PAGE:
Post Coastal


Ceremonial site, burial ground, midden, gateway, lighthouse, high ground: there are countless theories and explanations for the purpose of mounds, earthen structures built by native peoples of the United States.  Mounds hold more than just fragments of ancient life, they can teach us how ancient peoples settled, inhabited, and adapted to a rapidly evolving landscape.  For the Native American descendants of tribes that inhabited the delta, these spaces also are spiritual centers.  Hundreds of these ancient sites dot Louisiana’s coastline, and yet with rising sea levels, Louisiana is at risk of losing more and more mounds each year, and the wisdom they possess.  But cultural heritage is not a renewable resource.

Bayou Grand Caillou is one such mound at risk.  A giant mound on private property in Dulac, Louisiana, the mound at Bayou Grand Caillou is part of a rapidly changing ecosystem that is at risk of being washed away.  Today, this mound sits on property owned by several local lawyers and developers, not by the United Houma Nation or the local Dulac community.  Carla Solet, a member of the Houma and a Dulac local who lives next door to this mound, wants the mound protected from coastal land loss, but she also wants (legal) access to this sacred space.  For now, Carla and her family visit the site without permission, collecting palms to make baskets and spending time on land that holds deep meaning to their identity.  We follow the Solet family as they explore the meaning of the mounds in terms of their cultural heritage and reclaim the mound in a clandestine flag-planting ceremony.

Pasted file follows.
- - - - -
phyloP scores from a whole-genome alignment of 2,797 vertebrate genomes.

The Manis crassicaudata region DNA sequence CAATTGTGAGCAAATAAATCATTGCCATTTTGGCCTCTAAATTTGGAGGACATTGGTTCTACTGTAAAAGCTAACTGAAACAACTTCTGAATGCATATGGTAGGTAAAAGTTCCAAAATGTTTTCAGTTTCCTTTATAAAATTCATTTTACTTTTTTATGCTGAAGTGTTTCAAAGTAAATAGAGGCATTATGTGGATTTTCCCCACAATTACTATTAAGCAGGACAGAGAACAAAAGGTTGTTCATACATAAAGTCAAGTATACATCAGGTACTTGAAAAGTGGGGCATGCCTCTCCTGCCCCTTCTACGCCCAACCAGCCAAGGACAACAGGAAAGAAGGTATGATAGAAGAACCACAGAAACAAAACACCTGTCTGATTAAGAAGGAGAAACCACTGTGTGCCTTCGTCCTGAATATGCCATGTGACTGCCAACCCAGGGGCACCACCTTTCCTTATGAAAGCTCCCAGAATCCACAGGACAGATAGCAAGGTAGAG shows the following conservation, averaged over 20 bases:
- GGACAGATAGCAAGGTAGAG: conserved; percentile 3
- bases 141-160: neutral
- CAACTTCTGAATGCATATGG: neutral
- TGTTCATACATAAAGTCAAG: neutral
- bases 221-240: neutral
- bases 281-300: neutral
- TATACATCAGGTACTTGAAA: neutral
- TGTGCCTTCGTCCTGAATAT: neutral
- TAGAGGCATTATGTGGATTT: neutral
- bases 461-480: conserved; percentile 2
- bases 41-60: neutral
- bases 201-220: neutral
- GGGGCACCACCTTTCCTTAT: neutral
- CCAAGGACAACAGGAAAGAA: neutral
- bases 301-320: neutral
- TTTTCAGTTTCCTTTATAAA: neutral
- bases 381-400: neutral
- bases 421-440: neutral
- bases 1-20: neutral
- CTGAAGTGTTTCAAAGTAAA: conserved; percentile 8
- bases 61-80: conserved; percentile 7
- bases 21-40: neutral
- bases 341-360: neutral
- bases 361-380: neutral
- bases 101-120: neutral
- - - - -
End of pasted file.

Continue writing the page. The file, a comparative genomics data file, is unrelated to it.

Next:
Mounds were gathering sites for ancient peoples, a place to share knowledge and stories, and today they are a symbol for something that is in danger of being lost, both literally and figuratively, as Louisiana’s coast continues to dissolve.  As land disappears coastal communities rich in culture lose spaces and rituals, opportunities for people to come together, share and collect stories and artifacts to honor the land and its people’s history.  

KEEPERS OF THE MOUND was created with direct support from the Foundation from Louisiana and the Louisiana Endowment for the Humanities Water/Ways program.  Directed by Katie Mathews, Camera by Justin Zweifach, Sound by Lukas Gonzales, Edit Paavo Hanninen.  Executive Producer Darcy McKinnon, Producer for LEH John Richie, for LEH Brian Boyles.



Phan Plork emigrated to Buras, Louisiana, in the early 1980s to escape the brutal regime of the Khmer Rouge.  He now is part of a vibrant community of over 30 families of Cambodian descent in the heart of Plaquemines Parish.  He and other Cambodian and Vietnames fishermen are active parts of their community, but struggle to be engaged in the process of coastal restoration planning, due to cultural and language barriers.  As he looks towards the possibility of needing to move his family and community, becoming a refugee twice in his life, he wonders if his personal resilience will be enough to see his family, home and livelihood through.  REFUGE premiered at the 2017 New Orleans Film Festival.

REFUGE, featuring Phan Plork and Sandy Ngyuen.

Directed and produced by Katie Mathews

Camera by Biliana Grozdanova and Alex Glustrom

Edit by James Page


MONIQUE VERDIN: signals::doc

Antenna::Signals-docs presented in partnership with NOVAC

As part of a series of short documentaries about local artists and activists who have participated in Antenna’s Signals live magazine events, NOVAC produced this short documentary portrait of the current work of Monique Verdin, St. Bernard native, citizen of the United Houma Nation and artistic activist whose works focus on her indigenous heritage, her relationship to place, and the impacts of environmental change and pollution on southern Louisiana.

Directed by Katie Mathews and Ikeem George, Camera by Justin Zweifach, Edit by Cameron Wheeless and Ikeem George.